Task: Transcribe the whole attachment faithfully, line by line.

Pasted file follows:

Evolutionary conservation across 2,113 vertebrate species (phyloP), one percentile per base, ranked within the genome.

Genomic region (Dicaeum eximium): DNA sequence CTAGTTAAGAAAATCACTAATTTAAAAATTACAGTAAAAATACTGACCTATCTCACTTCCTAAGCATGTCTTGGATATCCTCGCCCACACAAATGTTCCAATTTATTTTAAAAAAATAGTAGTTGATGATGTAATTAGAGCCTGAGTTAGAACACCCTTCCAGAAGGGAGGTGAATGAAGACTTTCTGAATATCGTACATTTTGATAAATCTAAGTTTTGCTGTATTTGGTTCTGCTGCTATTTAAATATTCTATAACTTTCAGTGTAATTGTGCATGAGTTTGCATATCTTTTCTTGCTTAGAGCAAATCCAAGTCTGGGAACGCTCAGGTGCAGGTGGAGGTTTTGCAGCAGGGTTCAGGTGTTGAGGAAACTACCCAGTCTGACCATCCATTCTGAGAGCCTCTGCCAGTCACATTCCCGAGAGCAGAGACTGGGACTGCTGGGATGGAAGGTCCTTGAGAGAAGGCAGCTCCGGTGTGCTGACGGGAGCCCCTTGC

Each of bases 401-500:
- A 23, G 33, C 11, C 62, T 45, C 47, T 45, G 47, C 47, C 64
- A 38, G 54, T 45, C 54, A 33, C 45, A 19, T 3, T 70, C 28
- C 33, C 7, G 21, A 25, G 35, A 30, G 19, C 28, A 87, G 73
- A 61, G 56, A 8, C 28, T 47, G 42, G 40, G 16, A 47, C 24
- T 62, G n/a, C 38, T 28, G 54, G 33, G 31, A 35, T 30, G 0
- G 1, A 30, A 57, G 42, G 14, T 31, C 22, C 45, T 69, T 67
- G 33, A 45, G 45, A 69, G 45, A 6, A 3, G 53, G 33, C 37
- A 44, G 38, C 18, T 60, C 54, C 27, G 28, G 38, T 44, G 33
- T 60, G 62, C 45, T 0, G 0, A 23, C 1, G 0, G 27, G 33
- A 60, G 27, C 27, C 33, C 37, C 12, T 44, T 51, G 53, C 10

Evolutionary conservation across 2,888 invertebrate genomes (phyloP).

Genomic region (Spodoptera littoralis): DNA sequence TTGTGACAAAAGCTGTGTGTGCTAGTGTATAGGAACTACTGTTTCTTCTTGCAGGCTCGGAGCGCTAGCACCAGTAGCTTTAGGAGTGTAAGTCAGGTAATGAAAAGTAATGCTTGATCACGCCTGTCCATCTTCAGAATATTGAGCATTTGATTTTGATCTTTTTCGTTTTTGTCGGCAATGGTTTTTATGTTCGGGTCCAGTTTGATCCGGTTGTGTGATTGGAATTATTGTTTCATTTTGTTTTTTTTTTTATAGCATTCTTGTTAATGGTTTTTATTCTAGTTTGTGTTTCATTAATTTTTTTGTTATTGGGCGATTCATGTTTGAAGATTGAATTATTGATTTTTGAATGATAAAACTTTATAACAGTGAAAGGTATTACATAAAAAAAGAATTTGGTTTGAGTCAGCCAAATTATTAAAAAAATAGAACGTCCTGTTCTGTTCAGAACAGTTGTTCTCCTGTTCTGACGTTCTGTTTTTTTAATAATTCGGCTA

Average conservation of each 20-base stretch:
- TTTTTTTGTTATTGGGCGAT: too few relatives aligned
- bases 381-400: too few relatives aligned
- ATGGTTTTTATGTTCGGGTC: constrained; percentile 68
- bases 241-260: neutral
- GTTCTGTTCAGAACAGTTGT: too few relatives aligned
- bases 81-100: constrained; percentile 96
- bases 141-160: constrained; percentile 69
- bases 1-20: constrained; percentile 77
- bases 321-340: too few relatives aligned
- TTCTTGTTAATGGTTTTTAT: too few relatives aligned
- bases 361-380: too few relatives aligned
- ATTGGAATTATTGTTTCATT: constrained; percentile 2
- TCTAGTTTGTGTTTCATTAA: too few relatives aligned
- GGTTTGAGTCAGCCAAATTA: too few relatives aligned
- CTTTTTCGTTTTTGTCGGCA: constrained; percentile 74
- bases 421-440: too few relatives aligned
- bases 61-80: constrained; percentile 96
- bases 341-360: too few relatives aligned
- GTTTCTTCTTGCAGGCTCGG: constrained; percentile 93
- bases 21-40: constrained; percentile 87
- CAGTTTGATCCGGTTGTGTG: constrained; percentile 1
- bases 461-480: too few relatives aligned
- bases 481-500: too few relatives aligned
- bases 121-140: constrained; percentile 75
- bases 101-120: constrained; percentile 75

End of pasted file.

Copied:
Evolutionary conservation across 2,113 vertebrate species (phyloP), one percentile per base, ranked within the genome.

Genomic region (Dicaeum eximium): DNA sequence CTAGTTAAGAAAATCACTAATTTAAAAATTACAGTAAAAATACTGACCTATCTCACTTCCTAAGCATGTCTTGGATATCCTCGCCCACACAAATGTTCCAATTTATTTTAAAAAAATAGTAGTTGATGATGTAATTAGAGCCTGAGTTAGAACACCCTTCCAGAAGGGAGGTGAATGAAGACTTTCTGAATATCGTACATTTTGATAAATCTAAGTTTTGCTGTATTTGGTTCTGCTGCTATTTAAATATTCTATAACTTTCAGTGTAATTGTGCATGAGTTTGCATATCTTTTCTTGCTTAGAGCAAATCCAAGTCTGGGAACGCTCAGGTGCAGGTGGAGGTTTTGCAGCAGGGTTCAGGTGTTGAGGAAACTACCCAGTCTGACCATCCATTCTGAGAGCCTCTGCCAGTCACATTCCCGAGAGCAGAGACTGGGACTGCTGGGATGGAAGGTCCTTGAGAGAAGGCAGCTCCGGTGTGCTGACGGGAGCCCCTTGC

Each of bases 401-500:
- A 23, G 33, C 11, C 62, T 45, C 47, T 45, G 47, C 47, C 64
- A 38, G 54, T 45, C 54, A 33, C 45, A 19, T 3, T 70, C 28
- C 33, C 7, G 21, A 25, G 35, A 30, G 19, C 28, A 87, G 73
- A 61, G 56, A 8, C 28, T 47, G 42, G 40, G 16, A 47, C 24
- T 62, G n/a, C 38, T 28, G 54, G 33, G 31, A 35, T 30, G 0
- G 1, A 30, A 57, G 42, G 14, T 31, C 22, C 45, T 69, T 67
- G 33, A 45, G 45, A 69, G 45, A 6, A 3, G 53, G 33, C 37
- A 44, G 38, C 18, T 60, C 54, C 27, G 28, G 38, T 44, G 33
- T 60, G 62, C 45, T 0, G 0, A 23, C 1, G 0, G 27, G 33
- A 60, G 27, C 27, C 33, C 37, C 12, T 44, T 51, G 53, C 10

Evolutionary conservation across 2,888 invertebrate genomes (phyloP).

Genomic region (Spodoptera littoralis): DNA sequence TTGTGACAAAAGCTGTGTGTGCTAGTGTATAGGAACTACTGTTTCTTCTTGCAGGCTCGGAGCGCTAGCACCAGTAGCTTTAGGAGTGTAAGTCAGGTAATGAAAAGTAATGCTTGATCACGCCTGTCCATCTTCAGAATATTGAGCATTTGATTTTGATCTTTTTCGTTTTTGTCGGCAATGGTTTTTATGTTCGGGTCCAGTTTGATCCGGTTGTGTGATTGGAATTATTGTTTCATTTTGTTTTTTTTTTTATAGCATTCTTGTTAATGGTTTTTATTCTAGTTTGTGTTTCATTAATTTTTTTGTTATTGGGCGATTCATGTTTGAAGATTGAATTATTGATTTTTGAATGATAAAACTTTATAACAGTGAAAGGTATTACATAAAAAAAGAATTTGGTTTGAGTCAGCCAAATTATTAAAAAAATAGAACGTCCTGTTCTGTTCAGAACAGTTGTTCTCCTGTTCTGACGTTCTGTTTTTTTAATAATTCGGCTA

Average conservation of each 20-base stretch:
- TTTTTTTGTTATTGGGCGAT: too few relatives aligned
- bases 381-400: too few relatives aligned
- ATGGTTTTTATGTTCGGGTC: constrained; percentile 68
- bases 241-260: neutral
- GTTCTGTTCAGAACAGTTGT: too few relatives aligned
- bases 81-100: constrained; percentile 96
- bases 141-160: constrained; percentile 69
- bases 1-20: constrained; percentile 77
- bases 321-340: too few relatives aligned
- TTCTTGTTAATGGTTTTTAT: too few relatives aligned
- bases 361-380: too few relatives aligned
- ATTGGAATTATTGTTTCATT: constrained; percentile 2
- TCTAGTTTGTGTTTCATTAA: too few relatives aligned
- GGTTTGAGTCAGCCAAATTA: too few relatives aligned
- CTTTTTCGTTTTTGTCGGCA: constrained; percentile 74
- bases 421-440: too few relatives aligned
- bases 61-80: constrained; percentile 96
- bases 341-360: too few relatives aligned
- GTTTCTTCTTGCAGGCTCGG: constrained; percentile 93
- bases 21-40: constrained; percentile 87
- CAGTTTGATCCGGTTGTGTG: constrained; percentile 1
- bases 461-480: too few relatives aligned
- bases 481-500: too few relatives aligned
- bases 121-140: constrained; percentile 75
- bases 101-120: constrained; percentile 75